Standout Piece: Billy Friebele’s “U Street Chromatic (for Duke),” a machine and mapping project mildly packaged as a U Street identity piece, contrasting Duke Ellington’s heyday with today. Friebele has created a drum kit that resembles a crude first draft of Short Circuit’s Johnny 5. Mounted on a hacked shopping cart, Friebele has assembled a [...]
Author Archive for John Anderson
On Sunday, San Luis Obispo, California's Tribune reported that artist Robert Irwin and his assistant, Jeff Jamieson, are preparing for a site-specific scrim installation at the Hirshhorn in 2015.
"Right now it is a proposed site-conditioned project," confirms Glenn Dixon, public information officer at the Hirshhorn (and former WCP staffer). The scrim is intended to be placed under the drum [...]
The first "Washington Art Matters" exhibit, mounted last summer, was an incomplete thought: a colon, desperate for an exclamation point. Though were several remarkable works in the exhibition at the American University Museum—a 90-artist show assembled in less than two months by a skeleton crew and a shoe-string budget–something was missing. Perhaps the digital suggestion [...]
Yoga is now better known for its pants than its spiritual enlightenment. But yoga's 2,000-plus-year history has much more to do with transforming the mind, predominantly through meditation. In fact, the early yoga art on view in the Sackler Gallery exhibit closing this weekend depicts mostly meditation, and none can be more disturbing or enchanting as the [...]
Students of Western art history generally appreciate the art of Greece and Rome as the pinnacle of achievement in the ancient world. The art of earlier civilizations was heavily stylized or idealized. The Romans tended to strip that idealization away, creating works that mirrored the subjects they represented. No one would describe the overweight portraits [...]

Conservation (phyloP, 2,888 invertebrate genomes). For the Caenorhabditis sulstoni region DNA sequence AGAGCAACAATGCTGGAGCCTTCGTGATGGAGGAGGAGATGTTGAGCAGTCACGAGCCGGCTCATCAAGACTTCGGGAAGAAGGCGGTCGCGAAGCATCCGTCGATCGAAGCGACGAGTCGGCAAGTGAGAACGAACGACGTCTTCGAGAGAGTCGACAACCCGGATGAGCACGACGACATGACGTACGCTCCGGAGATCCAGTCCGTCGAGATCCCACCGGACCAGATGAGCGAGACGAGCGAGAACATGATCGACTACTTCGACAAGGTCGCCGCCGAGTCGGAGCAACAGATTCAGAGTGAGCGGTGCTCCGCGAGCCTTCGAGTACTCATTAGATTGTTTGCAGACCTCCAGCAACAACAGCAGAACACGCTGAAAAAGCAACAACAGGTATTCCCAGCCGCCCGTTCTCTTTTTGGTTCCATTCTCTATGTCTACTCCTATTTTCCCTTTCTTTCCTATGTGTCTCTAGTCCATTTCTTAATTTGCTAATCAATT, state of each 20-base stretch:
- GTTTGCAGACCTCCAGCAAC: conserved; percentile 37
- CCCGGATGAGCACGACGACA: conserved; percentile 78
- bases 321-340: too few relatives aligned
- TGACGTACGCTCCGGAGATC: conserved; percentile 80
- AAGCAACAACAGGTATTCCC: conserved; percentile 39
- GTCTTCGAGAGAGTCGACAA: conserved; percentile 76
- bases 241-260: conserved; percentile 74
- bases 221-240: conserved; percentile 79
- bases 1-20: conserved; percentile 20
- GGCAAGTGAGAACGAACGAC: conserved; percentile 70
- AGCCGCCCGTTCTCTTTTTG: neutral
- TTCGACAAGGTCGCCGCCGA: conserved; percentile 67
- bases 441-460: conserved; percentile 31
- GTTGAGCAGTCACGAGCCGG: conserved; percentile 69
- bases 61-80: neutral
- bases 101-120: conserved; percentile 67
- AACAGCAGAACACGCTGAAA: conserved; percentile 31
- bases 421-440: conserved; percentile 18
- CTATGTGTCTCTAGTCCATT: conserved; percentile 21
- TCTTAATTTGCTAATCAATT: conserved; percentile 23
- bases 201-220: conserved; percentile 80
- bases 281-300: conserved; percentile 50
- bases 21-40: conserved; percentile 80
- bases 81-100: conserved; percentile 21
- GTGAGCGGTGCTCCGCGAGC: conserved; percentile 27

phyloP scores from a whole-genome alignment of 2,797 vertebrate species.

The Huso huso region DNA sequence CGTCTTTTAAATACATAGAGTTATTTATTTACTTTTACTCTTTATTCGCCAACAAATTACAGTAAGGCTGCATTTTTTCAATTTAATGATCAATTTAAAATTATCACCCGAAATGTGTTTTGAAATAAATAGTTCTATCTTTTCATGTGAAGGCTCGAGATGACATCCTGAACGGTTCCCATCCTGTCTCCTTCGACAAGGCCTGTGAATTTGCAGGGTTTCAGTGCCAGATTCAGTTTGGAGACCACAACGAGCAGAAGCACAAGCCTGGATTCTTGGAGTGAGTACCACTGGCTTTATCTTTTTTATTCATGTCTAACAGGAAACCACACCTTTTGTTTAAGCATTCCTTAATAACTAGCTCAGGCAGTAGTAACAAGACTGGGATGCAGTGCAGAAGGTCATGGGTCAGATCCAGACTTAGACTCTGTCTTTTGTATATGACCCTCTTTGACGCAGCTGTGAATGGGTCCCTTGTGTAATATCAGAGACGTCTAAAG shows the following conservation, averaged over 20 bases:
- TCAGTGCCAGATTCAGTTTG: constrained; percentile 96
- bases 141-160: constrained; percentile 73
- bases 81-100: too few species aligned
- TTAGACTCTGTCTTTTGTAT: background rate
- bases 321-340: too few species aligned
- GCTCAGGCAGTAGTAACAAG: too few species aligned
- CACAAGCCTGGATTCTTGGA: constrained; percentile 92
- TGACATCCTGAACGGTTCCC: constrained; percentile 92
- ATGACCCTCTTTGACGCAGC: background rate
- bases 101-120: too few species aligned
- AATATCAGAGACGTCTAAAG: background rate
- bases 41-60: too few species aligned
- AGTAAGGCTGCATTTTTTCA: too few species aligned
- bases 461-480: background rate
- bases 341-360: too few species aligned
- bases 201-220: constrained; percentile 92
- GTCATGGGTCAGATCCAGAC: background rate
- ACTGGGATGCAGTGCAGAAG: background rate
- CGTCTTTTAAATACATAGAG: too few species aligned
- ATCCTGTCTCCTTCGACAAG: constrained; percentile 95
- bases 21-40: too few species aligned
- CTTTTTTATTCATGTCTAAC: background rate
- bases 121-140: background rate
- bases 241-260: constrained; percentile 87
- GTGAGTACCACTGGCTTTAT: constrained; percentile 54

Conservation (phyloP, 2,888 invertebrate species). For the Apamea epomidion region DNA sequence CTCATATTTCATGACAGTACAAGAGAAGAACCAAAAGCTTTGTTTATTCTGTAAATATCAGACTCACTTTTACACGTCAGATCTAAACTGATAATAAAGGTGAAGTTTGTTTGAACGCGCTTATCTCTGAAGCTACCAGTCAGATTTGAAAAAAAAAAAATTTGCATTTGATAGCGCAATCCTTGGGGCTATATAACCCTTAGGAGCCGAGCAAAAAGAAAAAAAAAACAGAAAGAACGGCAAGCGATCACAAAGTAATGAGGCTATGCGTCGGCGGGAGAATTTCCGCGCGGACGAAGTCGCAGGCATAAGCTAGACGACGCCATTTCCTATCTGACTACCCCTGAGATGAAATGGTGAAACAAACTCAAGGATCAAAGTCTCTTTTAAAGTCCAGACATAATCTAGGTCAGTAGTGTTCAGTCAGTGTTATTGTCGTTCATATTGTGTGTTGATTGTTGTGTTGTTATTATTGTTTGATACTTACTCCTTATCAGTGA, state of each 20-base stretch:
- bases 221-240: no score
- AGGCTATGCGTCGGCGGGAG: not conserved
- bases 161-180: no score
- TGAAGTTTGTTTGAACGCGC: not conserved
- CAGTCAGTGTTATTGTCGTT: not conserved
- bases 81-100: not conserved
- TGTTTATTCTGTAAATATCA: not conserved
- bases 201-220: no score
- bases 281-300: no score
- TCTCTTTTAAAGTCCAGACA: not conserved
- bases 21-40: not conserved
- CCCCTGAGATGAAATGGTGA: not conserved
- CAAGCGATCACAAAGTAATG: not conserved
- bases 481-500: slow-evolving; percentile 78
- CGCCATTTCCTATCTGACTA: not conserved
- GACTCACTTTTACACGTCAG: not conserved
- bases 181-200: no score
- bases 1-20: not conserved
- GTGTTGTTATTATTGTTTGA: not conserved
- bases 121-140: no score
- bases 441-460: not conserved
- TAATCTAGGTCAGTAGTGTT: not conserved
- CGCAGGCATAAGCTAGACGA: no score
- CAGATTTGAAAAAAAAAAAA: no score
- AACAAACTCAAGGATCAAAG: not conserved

Painter Ellsworth Kelly recently turned 90, and to celebrate, the Phillips Collection has mounted an exhibit of six paintings he made between 2004 and 2009. Taken at face value, the pieces don't seem especially challenging; monochromes never seem to ask for more than an appreciation of color, size, and sometimes shape. But, if viewers are [...]
"Any show so varied, it is bound to leave a blur," wrote Washington Post critic Paul Richard about "The Washington Show," an exhibit the Corcoran mounted in 1985. The show aspired to establish the importance of Washington artists at the time. "Washington Art Matters," an ongoing exhibition at the American University Museum at the Katzen [...]
Occasional considerations of a piece of art on view in town (or in this case, the Eastern shore)
Entering the room that contains James Turrell's "St. Elmo's Light" feels much like entering his installation, Milk Run, at the Hirshhorn. As you step into the darkened hallway, you may feel reluctant to continue, perhaps for fear of tripping or [...]
Occasional considerations of a piece of art on view in town.
Ahh… Michelangelo. After living in Rome and spending days seated in San Pietro in Vincoli drawing Michelangelo's Moses, it is invigorating to be able to freely walk into a place and see another Michelangelo marble. (Then again, that's the joy of the National Gallery and [...]
In 2002, when the Smithsonian American Art Museum acquired Nam June Paik’s "Electronic Superhighway,” a neon-outlined wall of televisions that forms a map of the United States, it didn't arrive in a truck or a van. Instead, it arrived in a box, in pieces: some electronics, videos, broken neon, and most surprisingly, no televisions.
Turns out, [...]